27 The Paris L'Illustration of August 2, 1913, contains numerous photographs of Demir-Hissar and of the survivors. Also the pic- tures of four of the forty-two young girls that were outraged by the Bulgarians. The following account signed by L. Leune accompanied these pictures: “We are passing through the pretty town of Demir-Hissar built on a hill, with its picturesque bridge set on the rocks and its cypress trees. Women and children come and go, shadows of human beings with faces full of suffering and despair. A wounded man crosses the street. He has had a strange experi- ence. Before their precipitate departure, the Bulgarians caused the drum to beat, a sign which means, in nearly every country, that some important communication is about to be announced by the authorities. The people of Demir-Hissar rushed out of their houses in masses. The Bulgarian soldiers seized the Bishop, the priests and the notables, 110 people in all, and conducted them to the courtyard of the Bulgarian school house, where an immense pit had been freshly dug. The prisoners were forced to sit around it. Poor fellows, they well under- stood that this great yawning hole was going to be their grave. They looked at it and smiled like martyrs. They were about to depart for the great beyond to commence that great life which time can not destroy. They will watch from above the victorious Hellenic army take possession of the land which they have so bravely defended during their short stay on earth and preserved for their mother country. It would be their work. The Bulgarian bayonet is doing its terrible work. A thrust carries the beard of the Bishop away with the jaw. Another digs his eyes out. A third stops the beating of the heart. Fingers, hands and other limbs are torn away from the victims and thrown pell-mell. It can hack, that Bulgarian bayonet ! Their work, that mass of mutilated bodies without form, the Bulgars contemplate with satisfaction and a sneer. * * * How brave they are, the soldiers of King Ferdinand, these 'Japanese of Europe,' these ‘Prussians of the Balkans'! * * * But the Greek army is approaching! * * * The corpses remain and the murderers are fleeing. And the wounded man continues: ‘After my first wound, I feigned death. When the Bulgarians fled, I got up. The Greek soldiers were there.'” A small town can not so easily recover from such a disaster. The picture which Mr. George Bourdon, who spent three entire weeks at Demir-Hissar after the slaughter of July 7, has drawn of the place is proof of this statement.
28 Here is the text of his dispatch to the Figaro which appeared in that paper on August 4, 1913: SALONICA, August 2. “On my return from the general headquarters at Livanovo, which is the Olympus of a very busy staff, I visited the city of the dead. I am speaking of Demir-Hissar. Demir-Hissar, a charming little Turkish town northwest of Serres, is built at the foot of a rocky mountain which gives it the aspect of a thicket lying against a wall. Dominated at the top by the ruins of an old fort, traversed by a river, which, at this time of the year, shows its dry bed of white pebbles; with its pretty little coffee house standing on stilts and open to the four winds; its murmuring springs; its mosques and trees as old as Mahomet; its uneven pavements; its quaint little stores where but lately sat squatting merchants from afar picking the glittering beads of their amber chaplets; it forms a fetching picture. Turks, sitting behind their baskets filled with fruit, vainly await a customer. One seeks on the azure skies the blue line of the Bosphorus or the small wave of the sea of Marmara. I imagined myself back in Broussa where I felt to have found again that gentle and mysterious charm of the high quarters of Scutari. Nothing, however, but silence reigns in this grief-stricken city, which resembles a motionless widow, who, having cried her eyes out, can not shed any more tears. The rare people we meet on our way, mostly Turks, rise and salute us with deference. The aids of the King and the Greek princes are guiding me through the town. How very few peo- ple indeed we meet! The streets are deserted of the human beings that gave them life; the little neat stores are abandoned, the big houses are without their occupants, even the courtyards are without their inmates. What cataclysm then has so sud- denly struck this charming town? It is neither fire, earthquake .nor lava. Its houses are intact. The Bulgarians, however, have passed this way. Swords, bayonets and knives were freely used, and Demir- Hissar realized how true was its old Turkish name: The Fort- ress of Iron. Turks and Greeks although unequal in number suffered alike. A large number of Greeks owe their lives to tenderhearted Turks and they own this with gratitude. In many places, where the bodies of the victims were interred, pious hands have placed a stone, a cross or a candle to burn. There is nothing so touching as these humble signs of grief and mourning. They bear no names. It is like a human wail which quietly and discreetly finds vent, yet it rends the heart and fills the skies. · At Nigrita, at Doiran, at Strumnitza, the same atrocities.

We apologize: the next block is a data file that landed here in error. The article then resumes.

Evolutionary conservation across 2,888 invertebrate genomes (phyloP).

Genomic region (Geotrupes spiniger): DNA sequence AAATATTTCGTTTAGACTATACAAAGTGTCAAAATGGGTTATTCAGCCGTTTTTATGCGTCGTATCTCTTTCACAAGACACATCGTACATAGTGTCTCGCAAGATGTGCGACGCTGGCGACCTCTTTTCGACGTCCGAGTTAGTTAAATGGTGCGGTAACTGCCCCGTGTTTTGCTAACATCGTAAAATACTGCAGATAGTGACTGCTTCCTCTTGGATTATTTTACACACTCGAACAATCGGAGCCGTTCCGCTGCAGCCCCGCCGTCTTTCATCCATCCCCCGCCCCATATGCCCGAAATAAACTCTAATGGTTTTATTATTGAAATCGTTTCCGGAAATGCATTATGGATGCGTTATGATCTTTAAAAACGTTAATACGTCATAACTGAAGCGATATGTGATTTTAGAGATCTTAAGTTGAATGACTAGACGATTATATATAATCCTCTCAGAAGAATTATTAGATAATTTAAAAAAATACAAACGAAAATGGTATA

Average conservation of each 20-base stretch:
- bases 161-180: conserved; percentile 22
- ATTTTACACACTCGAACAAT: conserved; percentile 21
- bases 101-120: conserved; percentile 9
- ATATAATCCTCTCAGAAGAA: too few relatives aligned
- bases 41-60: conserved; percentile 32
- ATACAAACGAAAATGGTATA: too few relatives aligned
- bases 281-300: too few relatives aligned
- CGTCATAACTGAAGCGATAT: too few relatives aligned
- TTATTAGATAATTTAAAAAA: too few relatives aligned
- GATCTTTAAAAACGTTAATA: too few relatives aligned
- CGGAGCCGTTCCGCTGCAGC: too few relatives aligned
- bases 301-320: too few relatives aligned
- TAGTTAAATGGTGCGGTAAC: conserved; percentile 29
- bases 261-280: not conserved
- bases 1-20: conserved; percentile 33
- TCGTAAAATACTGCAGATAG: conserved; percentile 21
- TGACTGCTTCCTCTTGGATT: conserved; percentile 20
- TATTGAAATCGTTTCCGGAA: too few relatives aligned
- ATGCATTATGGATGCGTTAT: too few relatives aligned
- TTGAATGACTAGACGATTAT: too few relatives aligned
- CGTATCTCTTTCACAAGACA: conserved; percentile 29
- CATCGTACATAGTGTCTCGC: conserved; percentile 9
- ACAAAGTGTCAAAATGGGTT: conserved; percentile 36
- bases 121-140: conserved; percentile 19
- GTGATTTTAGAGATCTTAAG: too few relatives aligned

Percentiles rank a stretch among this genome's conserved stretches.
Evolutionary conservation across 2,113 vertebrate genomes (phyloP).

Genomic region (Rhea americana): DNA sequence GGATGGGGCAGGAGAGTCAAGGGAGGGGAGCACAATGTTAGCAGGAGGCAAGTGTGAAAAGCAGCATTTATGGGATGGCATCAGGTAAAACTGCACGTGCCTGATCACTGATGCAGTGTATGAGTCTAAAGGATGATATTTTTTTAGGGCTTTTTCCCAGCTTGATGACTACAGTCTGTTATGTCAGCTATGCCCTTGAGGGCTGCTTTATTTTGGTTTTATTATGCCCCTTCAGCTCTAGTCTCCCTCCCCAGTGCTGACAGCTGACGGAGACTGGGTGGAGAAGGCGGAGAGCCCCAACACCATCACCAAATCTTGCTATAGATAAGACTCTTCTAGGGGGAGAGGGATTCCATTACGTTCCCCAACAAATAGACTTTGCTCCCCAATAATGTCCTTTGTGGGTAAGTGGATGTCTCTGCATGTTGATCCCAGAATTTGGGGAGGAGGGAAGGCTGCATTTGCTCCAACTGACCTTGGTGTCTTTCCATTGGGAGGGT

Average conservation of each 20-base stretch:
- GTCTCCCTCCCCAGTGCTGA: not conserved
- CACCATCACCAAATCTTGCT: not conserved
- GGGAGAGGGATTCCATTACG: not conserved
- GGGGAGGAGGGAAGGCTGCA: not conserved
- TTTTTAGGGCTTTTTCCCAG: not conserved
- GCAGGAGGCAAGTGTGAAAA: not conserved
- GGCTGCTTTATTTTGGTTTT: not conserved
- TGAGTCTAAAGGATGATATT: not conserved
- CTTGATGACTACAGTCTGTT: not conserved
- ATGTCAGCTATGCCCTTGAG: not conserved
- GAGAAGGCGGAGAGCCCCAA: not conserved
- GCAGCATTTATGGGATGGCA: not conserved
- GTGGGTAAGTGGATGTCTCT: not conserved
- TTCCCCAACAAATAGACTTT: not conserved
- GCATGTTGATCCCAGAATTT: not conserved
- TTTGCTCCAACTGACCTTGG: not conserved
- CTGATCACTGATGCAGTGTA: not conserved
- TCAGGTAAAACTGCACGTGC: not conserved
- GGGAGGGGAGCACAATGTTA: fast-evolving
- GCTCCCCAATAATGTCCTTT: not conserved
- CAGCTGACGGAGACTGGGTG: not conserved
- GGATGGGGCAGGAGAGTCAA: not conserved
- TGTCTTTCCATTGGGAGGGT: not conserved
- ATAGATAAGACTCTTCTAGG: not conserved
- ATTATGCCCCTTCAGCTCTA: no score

Serres was barbarously destroyed. The three-fourths of the town was reduced to ashes. Four thousand houses, churches and mosques were systematically set on fire and burned. Forty thousand people remained without food or shelter. So many massacres, so much looting and destruction of prop- erty, stirred the Greek hearts to exasperation and brought about that wonderful transformation that carried the armies of King Constantine forward for three weeks. The impulse was ir- resistible as each and every man felt in him the violent desire to conquer. These are not the empty words frequently used to embellish the exploits of a successful athlete. They express profound realities, and the state of mind of an army, which made up in heroism what it lacked in experience. It was imbued with some of the religious and the divine. I do not think that our great revolutionary armies were inspired with a purer faith and a more violent willingness for self-sacrifice. . There was something of the sublime in this Greek army, as in our own, a spectacle rare enough to compel admiration. I know that I will not be believed or believed but par- tially. I know also that there are people who would smile when they hear of heroism and of wonders. It matters not. I am but a witness who sees, hears and relates, and I am satisfied that not one of the foreign newspaper correspondents, not one of the witnesses who like myself have heard and seen, would contradict me." THE MASSACRES AND THE DESTRUCTION OF Doxato Doxato, the center of production and tobacco industry, was the most prosperous of the Macedonian cities. Nothing but the church, which was saved by a miracle, and a few families hidden among the ruins, remain. The newspaper correspondents, Messrs. Puaux and Magrini, vis- ited the town the day following its destruction by the Bulgarians. Commander Cardale, of the British Royal Navy, who was at Kavala, proceeded there at once and became also a witness of the terrible catastrophe. We are reproducing here below their testimony, to which we will add that of Vladimir Tordoff, editor of Outro Rossijé of Moscow, and a few others. TESTIMONY OF MR. PƯAux? “I spent the following morning in Doxato, about ten miles south of Drama, and I had the good fortune to interview many 1 See Paris Temps, July 21, 1913.